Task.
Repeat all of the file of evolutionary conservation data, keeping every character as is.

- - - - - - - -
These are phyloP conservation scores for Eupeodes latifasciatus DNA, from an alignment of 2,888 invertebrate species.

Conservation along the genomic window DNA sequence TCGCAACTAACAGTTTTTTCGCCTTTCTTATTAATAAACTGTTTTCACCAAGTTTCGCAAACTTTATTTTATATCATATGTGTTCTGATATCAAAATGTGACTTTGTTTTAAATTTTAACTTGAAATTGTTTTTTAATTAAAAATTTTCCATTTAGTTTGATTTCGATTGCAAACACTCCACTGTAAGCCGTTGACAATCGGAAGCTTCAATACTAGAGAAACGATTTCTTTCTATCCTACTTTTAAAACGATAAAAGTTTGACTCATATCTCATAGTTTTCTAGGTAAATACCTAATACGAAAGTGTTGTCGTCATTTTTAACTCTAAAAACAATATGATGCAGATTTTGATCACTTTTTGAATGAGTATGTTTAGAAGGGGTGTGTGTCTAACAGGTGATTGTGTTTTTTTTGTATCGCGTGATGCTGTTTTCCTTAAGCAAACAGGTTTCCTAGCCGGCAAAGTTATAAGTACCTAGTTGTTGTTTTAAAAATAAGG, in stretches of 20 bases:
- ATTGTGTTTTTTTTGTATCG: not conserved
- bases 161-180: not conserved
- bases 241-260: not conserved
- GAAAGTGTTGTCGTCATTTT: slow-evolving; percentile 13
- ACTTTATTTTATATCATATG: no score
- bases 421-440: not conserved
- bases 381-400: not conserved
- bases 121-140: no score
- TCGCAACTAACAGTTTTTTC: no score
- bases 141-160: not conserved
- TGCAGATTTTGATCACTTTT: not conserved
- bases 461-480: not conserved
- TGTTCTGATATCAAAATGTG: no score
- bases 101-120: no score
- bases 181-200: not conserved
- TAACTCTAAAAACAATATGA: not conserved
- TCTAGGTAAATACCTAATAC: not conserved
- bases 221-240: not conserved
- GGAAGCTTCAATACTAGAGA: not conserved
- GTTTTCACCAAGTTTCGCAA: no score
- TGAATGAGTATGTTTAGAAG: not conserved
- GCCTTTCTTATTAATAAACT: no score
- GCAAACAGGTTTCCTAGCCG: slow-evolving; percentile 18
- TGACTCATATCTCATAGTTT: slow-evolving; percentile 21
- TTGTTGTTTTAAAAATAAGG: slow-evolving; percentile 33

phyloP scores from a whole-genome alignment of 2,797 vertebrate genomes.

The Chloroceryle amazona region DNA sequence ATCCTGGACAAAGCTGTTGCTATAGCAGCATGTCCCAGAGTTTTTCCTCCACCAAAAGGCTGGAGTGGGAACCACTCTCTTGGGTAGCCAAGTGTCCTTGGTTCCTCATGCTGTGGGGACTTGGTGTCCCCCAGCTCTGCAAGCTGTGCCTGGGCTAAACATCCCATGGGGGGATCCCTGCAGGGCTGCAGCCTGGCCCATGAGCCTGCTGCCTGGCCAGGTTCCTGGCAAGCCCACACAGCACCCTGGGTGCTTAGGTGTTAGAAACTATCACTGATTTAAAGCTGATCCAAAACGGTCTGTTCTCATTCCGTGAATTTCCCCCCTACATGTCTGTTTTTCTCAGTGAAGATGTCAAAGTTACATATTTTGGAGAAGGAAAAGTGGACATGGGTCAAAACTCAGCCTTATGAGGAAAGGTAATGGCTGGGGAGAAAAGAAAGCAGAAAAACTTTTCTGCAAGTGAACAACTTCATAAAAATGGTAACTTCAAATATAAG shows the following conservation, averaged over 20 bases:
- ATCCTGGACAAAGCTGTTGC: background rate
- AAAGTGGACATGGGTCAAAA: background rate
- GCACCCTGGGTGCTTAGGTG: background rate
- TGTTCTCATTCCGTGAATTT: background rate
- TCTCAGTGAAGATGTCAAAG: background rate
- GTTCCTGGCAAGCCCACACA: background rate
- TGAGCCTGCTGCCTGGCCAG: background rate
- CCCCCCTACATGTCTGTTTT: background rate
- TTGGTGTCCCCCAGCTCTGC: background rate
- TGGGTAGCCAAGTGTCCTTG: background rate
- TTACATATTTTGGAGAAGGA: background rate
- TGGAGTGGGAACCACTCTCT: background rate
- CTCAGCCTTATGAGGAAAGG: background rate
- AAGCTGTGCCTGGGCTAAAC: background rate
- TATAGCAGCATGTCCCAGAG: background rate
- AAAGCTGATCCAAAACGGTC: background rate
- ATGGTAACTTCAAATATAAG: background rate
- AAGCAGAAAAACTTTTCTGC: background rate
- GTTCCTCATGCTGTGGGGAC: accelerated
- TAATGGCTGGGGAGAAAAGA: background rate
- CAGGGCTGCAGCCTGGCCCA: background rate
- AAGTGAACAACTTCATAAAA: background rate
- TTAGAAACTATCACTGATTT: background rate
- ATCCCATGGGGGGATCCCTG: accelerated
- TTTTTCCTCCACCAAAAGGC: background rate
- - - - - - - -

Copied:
These are phyloP conservation scores for Eupeodes latifasciatus DNA, from an alignment of 2,888 invertebrate species.

Conservation along the genomic window DNA sequence TCGCAACTAACAGTTTTTTCGCCTTTCTTATTAATAAACTGTTTTCACCAAGTTTCGCAAACTTTATTTTATATCATATGTGTTCTGATATCAAAATGTGACTTTGTTTTAAATTTTAACTTGAAATTGTTTTTTAATTAAAAATTTTCCATTTAGTTTGATTTCGATTGCAAACACTCCACTGTAAGCCGTTGACAATCGGAAGCTTCAATACTAGAGAAACGATTTCTTTCTATCCTACTTTTAAAACGATAAAAGTTTGACTCATATCTCATAGTTTTCTAGGTAAATACCTAATACGAAAGTGTTGTCGTCATTTTTAACTCTAAAAACAATATGATGCAGATTTTGATCACTTTTTGAATGAGTATGTTTAGAAGGGGTGTGTGTCTAACAGGTGATTGTGTTTTTTTTGTATCGCGTGATGCTGTTTTCCTTAAGCAAACAGGTTTCCTAGCCGGCAAAGTTATAAGTACCTAGTTGTTGTTTTAAAAATAAGG, in stretches of 20 bases:
- ATTGTGTTTTTTTTGTATCG: not conserved
- bases 161-180: not conserved
- bases 241-260: not conserved
- GAAAGTGTTGTCGTCATTTT: slow-evolving; percentile 13
- ACTTTATTTTATATCATATG: no score
- bases 421-440: not conserved
- bases 381-400: not conserved
- bases 121-140: no score
- TCGCAACTAACAGTTTTTTC: no score
- bases 141-160: not conserved
- TGCAGATTTTGATCACTTTT: not conserved
- bases 461-480: not conserved
- TGTTCTGATATCAAAATGTG: no score
- bases 101-120: no score
- bases 181-200: not conserved
- TAACTCTAAAAACAATATGA: not conserved
- TCTAGGTAAATACCTAATAC: not conserved
- bases 221-240: not conserved
- GGAAGCTTCAATACTAGAGA: not conserved
- GTTTTCACCAAGTTTCGCAA: no score
- TGAATGAGTATGTTTAGAAG: not conserved
- GCCTTTCTTATTAATAAACT: no score
- GCAAACAGGTTTCCTAGCCG: slow-evolving; percentile 18
- TGACTCATATCTCATAGTTT: slow-evolving; percentile 21
- TTGTTGTTTTAAAAATAAGG: slow-evolving; percentile 33

phyloP scores from a whole-genome alignment of 2,797 vertebrate genomes.

The Chloroceryle amazona region DNA sequence ATCCTGGACAAAGCTGTTGCTATAGCAGCATGTCCCAGAGTTTTTCCTCCACCAAAAGGCTGGAGTGGGAACCACTCTCTTGGGTAGCCAAGTGTCCTTGGTTCCTCATGCTGTGGGGACTTGGTGTCCCCCAGCTCTGCAAGCTGTGCCTGGGCTAAACATCCCATGGGGGGATCCCTGCAGGGCTGCAGCCTGGCCCATGAGCCTGCTGCCTGGCCAGGTTCCTGGCAAGCCCACACAGCACCCTGGGTGCTTAGGTGTTAGAAACTATCACTGATTTAAAGCTGATCCAAAACGGTCTGTTCTCATTCCGTGAATTTCCCCCCTACATGTCTGTTTTTCTCAGTGAAGATGTCAAAGTTACATATTTTGGAGAAGGAAAAGTGGACATGGGTCAAAACTCAGCCTTATGAGGAAAGGTAATGGCTGGGGAGAAAAGAAAGCAGAAAAACTTTTCTGCAAGTGAACAACTTCATAAAAATGGTAACTTCAAATATAAG shows the following conservation, averaged over 20 bases:
- ATCCTGGACAAAGCTGTTGC: background rate
- AAAGTGGACATGGGTCAAAA: background rate
- GCACCCTGGGTGCTTAGGTG: background rate
- TGTTCTCATTCCGTGAATTT: background rate
- TCTCAGTGAAGATGTCAAAG: background rate
- GTTCCTGGCAAGCCCACACA: background rate
- TGAGCCTGCTGCCTGGCCAG: background rate
- CCCCCCTACATGTCTGTTTT: background rate
- TTGGTGTCCCCCAGCTCTGC: background rate
- TGGGTAGCCAAGTGTCCTTG: background rate
- TTACATATTTTGGAGAAGGA: background rate
- TGGAGTGGGAACCACTCTCT: background rate
- CTCAGCCTTATGAGGAAAGG: background rate
- AAGCTGTGCCTGGGCTAAAC: background rate
- TATAGCAGCATGTCCCAGAG: background rate
- AAAGCTGATCCAAAACGGTC: background rate
- ATGGTAACTTCAAATATAAG: background rate
- AAGCAGAAAAACTTTTCTGC: background rate
- GTTCCTCATGCTGTGGGGAC: accelerated
- TAATGGCTGGGGAGAAAAGA: background rate
- CAGGGCTGCAGCCTGGCCCA: background rate
- AAGTGAACAACTTCATAAAA: background rate
- TTAGAAACTATCACTGATTT: background rate
- ATCCCATGGGGGGATCCCTG: accelerated
- TTTTTCCTCCACCAAAAGGC: background rate